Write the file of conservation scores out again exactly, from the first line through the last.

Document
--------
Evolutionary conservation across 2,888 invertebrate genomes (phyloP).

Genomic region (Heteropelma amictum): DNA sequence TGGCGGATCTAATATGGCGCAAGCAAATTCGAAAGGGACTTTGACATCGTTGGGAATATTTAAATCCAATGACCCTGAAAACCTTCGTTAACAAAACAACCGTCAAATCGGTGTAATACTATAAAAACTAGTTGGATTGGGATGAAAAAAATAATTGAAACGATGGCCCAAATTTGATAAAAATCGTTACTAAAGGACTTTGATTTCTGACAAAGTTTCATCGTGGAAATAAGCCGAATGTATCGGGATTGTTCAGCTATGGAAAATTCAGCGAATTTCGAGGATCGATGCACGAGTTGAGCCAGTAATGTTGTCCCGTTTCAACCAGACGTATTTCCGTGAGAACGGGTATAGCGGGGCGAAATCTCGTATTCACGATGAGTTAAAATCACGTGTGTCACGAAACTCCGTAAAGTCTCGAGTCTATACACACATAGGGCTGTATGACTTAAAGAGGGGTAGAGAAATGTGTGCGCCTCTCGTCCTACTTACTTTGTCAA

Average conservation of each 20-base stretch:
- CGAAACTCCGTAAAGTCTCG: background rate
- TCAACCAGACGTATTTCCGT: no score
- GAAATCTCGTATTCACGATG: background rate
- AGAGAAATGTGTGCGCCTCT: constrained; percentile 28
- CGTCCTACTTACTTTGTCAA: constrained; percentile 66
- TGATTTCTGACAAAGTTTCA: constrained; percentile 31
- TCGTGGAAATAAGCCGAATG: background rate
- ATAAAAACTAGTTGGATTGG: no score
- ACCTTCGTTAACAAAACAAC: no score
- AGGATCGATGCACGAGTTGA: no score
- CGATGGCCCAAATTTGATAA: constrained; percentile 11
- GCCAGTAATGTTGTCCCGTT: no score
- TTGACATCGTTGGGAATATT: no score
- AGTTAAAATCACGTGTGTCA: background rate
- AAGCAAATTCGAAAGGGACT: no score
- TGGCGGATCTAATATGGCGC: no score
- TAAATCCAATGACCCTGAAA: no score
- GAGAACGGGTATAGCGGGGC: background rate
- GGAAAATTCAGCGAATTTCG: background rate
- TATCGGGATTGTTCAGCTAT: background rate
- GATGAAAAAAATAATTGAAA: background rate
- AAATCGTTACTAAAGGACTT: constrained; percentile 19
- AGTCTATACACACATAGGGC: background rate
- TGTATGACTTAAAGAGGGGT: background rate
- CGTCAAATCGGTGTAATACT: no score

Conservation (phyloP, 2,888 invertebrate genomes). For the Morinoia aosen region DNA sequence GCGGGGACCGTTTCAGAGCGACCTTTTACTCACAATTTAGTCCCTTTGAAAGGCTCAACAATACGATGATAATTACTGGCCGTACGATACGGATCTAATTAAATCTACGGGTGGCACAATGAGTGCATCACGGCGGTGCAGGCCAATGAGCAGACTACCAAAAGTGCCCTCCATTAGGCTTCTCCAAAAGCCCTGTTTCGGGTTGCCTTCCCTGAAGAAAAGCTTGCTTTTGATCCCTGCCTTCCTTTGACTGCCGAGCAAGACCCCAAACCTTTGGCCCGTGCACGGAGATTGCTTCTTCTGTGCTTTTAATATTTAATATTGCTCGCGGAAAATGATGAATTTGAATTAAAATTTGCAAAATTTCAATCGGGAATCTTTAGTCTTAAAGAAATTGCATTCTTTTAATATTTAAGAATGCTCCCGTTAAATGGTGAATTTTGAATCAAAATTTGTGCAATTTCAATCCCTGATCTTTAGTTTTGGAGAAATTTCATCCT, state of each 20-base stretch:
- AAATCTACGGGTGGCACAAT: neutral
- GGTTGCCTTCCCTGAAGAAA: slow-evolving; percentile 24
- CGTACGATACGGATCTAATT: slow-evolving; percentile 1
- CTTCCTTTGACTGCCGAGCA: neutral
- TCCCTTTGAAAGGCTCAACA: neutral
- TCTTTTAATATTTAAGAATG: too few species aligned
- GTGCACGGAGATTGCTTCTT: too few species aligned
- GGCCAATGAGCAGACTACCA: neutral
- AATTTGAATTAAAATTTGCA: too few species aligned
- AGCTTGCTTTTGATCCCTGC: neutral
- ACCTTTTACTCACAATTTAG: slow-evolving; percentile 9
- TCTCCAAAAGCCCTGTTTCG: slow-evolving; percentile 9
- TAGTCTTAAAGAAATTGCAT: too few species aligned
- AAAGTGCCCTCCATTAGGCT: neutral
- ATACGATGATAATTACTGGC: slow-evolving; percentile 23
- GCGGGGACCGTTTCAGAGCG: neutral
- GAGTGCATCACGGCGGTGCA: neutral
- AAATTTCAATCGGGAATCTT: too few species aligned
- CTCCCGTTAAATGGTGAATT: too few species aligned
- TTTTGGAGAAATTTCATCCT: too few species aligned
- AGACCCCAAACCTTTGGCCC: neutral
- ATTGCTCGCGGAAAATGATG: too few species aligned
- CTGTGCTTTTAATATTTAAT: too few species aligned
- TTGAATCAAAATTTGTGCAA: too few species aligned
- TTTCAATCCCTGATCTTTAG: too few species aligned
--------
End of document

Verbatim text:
Evolutionary conservation across 2,888 invertebrate genomes (phyloP).

Genomic region (Heteropelma amictum): DNA sequence TGGCGGATCTAATATGGCGCAAGCAAATTCGAAAGGGACTTTGACATCGTTGGGAATATTTAAATCCAATGACCCTGAAAACCTTCGTTAACAAAACAACCGTCAAATCGGTGTAATACTATAAAAACTAGTTGGATTGGGATGAAAAAAATAATTGAAACGATGGCCCAAATTTGATAAAAATCGTTACTAAAGGACTTTGATTTCTGACAAAGTTTCATCGTGGAAATAAGCCGAATGTATCGGGATTGTTCAGCTATGGAAAATTCAGCGAATTTCGAGGATCGATGCACGAGTTGAGCCAGTAATGTTGTCCCGTTTCAACCAGACGTATTTCCGTGAGAACGGGTATAGCGGGGCGAAATCTCGTATTCACGATGAGTTAAAATCACGTGTGTCACGAAACTCCGTAAAGTCTCGAGTCTATACACACATAGGGCTGTATGACTTAAAGAGGGGTAGAGAAATGTGTGCGCCTCTCGTCCTACTTACTTTGTCAA

Average conservation of each 20-base stretch:
- CGAAACTCCGTAAAGTCTCG: background rate
- TCAACCAGACGTATTTCCGT: no score
- GAAATCTCGTATTCACGATG: background rate
- AGAGAAATGTGTGCGCCTCT: constrained; percentile 28
- CGTCCTACTTACTTTGTCAA: constrained; percentile 66
- TGATTTCTGACAAAGTTTCA: constrained; percentile 31
- TCGTGGAAATAAGCCGAATG: background rate
- ATAAAAACTAGTTGGATTGG: no score
- ACCTTCGTTAACAAAACAAC: no score
- AGGATCGATGCACGAGTTGA: no score
- CGATGGCCCAAATTTGATAA: constrained; percentile 11
- GCCAGTAATGTTGTCCCGTT: no score
- TTGACATCGTTGGGAATATT: no score
- AGTTAAAATCACGTGTGTCA: background rate
- AAGCAAATTCGAAAGGGACT: no score
- TGGCGGATCTAATATGGCGC: no score
- TAAATCCAATGACCCTGAAA: no score
- GAGAACGGGTATAGCGGGGC: background rate
- GGAAAATTCAGCGAATTTCG: background rate
- TATCGGGATTGTTCAGCTAT: background rate
- GATGAAAAAAATAATTGAAA: background rate
- AAATCGTTACTAAAGGACTT: constrained; percentile 19
- AGTCTATACACACATAGGGC: background rate
- TGTATGACTTAAAGAGGGGT: background rate
- CGTCAAATCGGTGTAATACT: no score

Conservation (phyloP, 2,888 invertebrate genomes). For the Morinoia aosen region DNA sequence GCGGGGACCGTTTCAGAGCGACCTTTTACTCACAATTTAGTCCCTTTGAAAGGCTCAACAATACGATGATAATTACTGGCCGTACGATACGGATCTAATTAAATCTACGGGTGGCACAATGAGTGCATCACGGCGGTGCAGGCCAATGAGCAGACTACCAAAAGTGCCCTCCATTAGGCTTCTCCAAAAGCCCTGTTTCGGGTTGCCTTCCCTGAAGAAAAGCTTGCTTTTGATCCCTGCCTTCCTTTGACTGCCGAGCAAGACCCCAAACCTTTGGCCCGTGCACGGAGATTGCTTCTTCTGTGCTTTTAATATTTAATATTGCTCGCGGAAAATGATGAATTTGAATTAAAATTTGCAAAATTTCAATCGGGAATCTTTAGTCTTAAAGAAATTGCATTCTTTTAATATTTAAGAATGCTCCCGTTAAATGGTGAATTTTGAATCAAAATTTGTGCAATTTCAATCCCTGATCTTTAGTTTTGGAGAAATTTCATCCT, state of each 20-base stretch:
- AAATCTACGGGTGGCACAAT: neutral
- GGTTGCCTTCCCTGAAGAAA: slow-evolving; percentile 24
- CGTACGATACGGATCTAATT: slow-evolving; percentile 1
- CTTCCTTTGACTGCCGAGCA: neutral
- TCCCTTTGAAAGGCTCAACA: neutral
- TCTTTTAATATTTAAGAATG: too few species aligned
- GTGCACGGAGATTGCTTCTT: too few species aligned
- GGCCAATGAGCAGACTACCA: neutral
- AATTTGAATTAAAATTTGCA: too few species aligned
- AGCTTGCTTTTGATCCCTGC: neutral
- ACCTTTTACTCACAATTTAG: slow-evolving; percentile 9
- TCTCCAAAAGCCCTGTTTCG: slow-evolving; percentile 9
- TAGTCTTAAAGAAATTGCAT: too few species aligned
- AAAGTGCCCTCCATTAGGCT: neutral
- ATACGATGATAATTACTGGC: slow-evolving; percentile 23
- GCGGGGACCGTTTCAGAGCG: neutral
- GAGTGCATCACGGCGGTGCA: neutral
- AAATTTCAATCGGGAATCTT: too few species aligned
- CTCCCGTTAAATGGTGAATT: too few species aligned
- TTTTGGAGAAATTTCATCCT: too few species aligned
- AGACCCCAAACCTTTGGCCC: neutral
- ATTGCTCGCGGAAAATGATG: too few species aligned
- CTGTGCTTTTAATATTTAAT: too few species aligned
- TTGAATCAAAATTTGTGCAA: too few species aligned
- TTTCAATCCCTGATCTTTAG: too few species aligned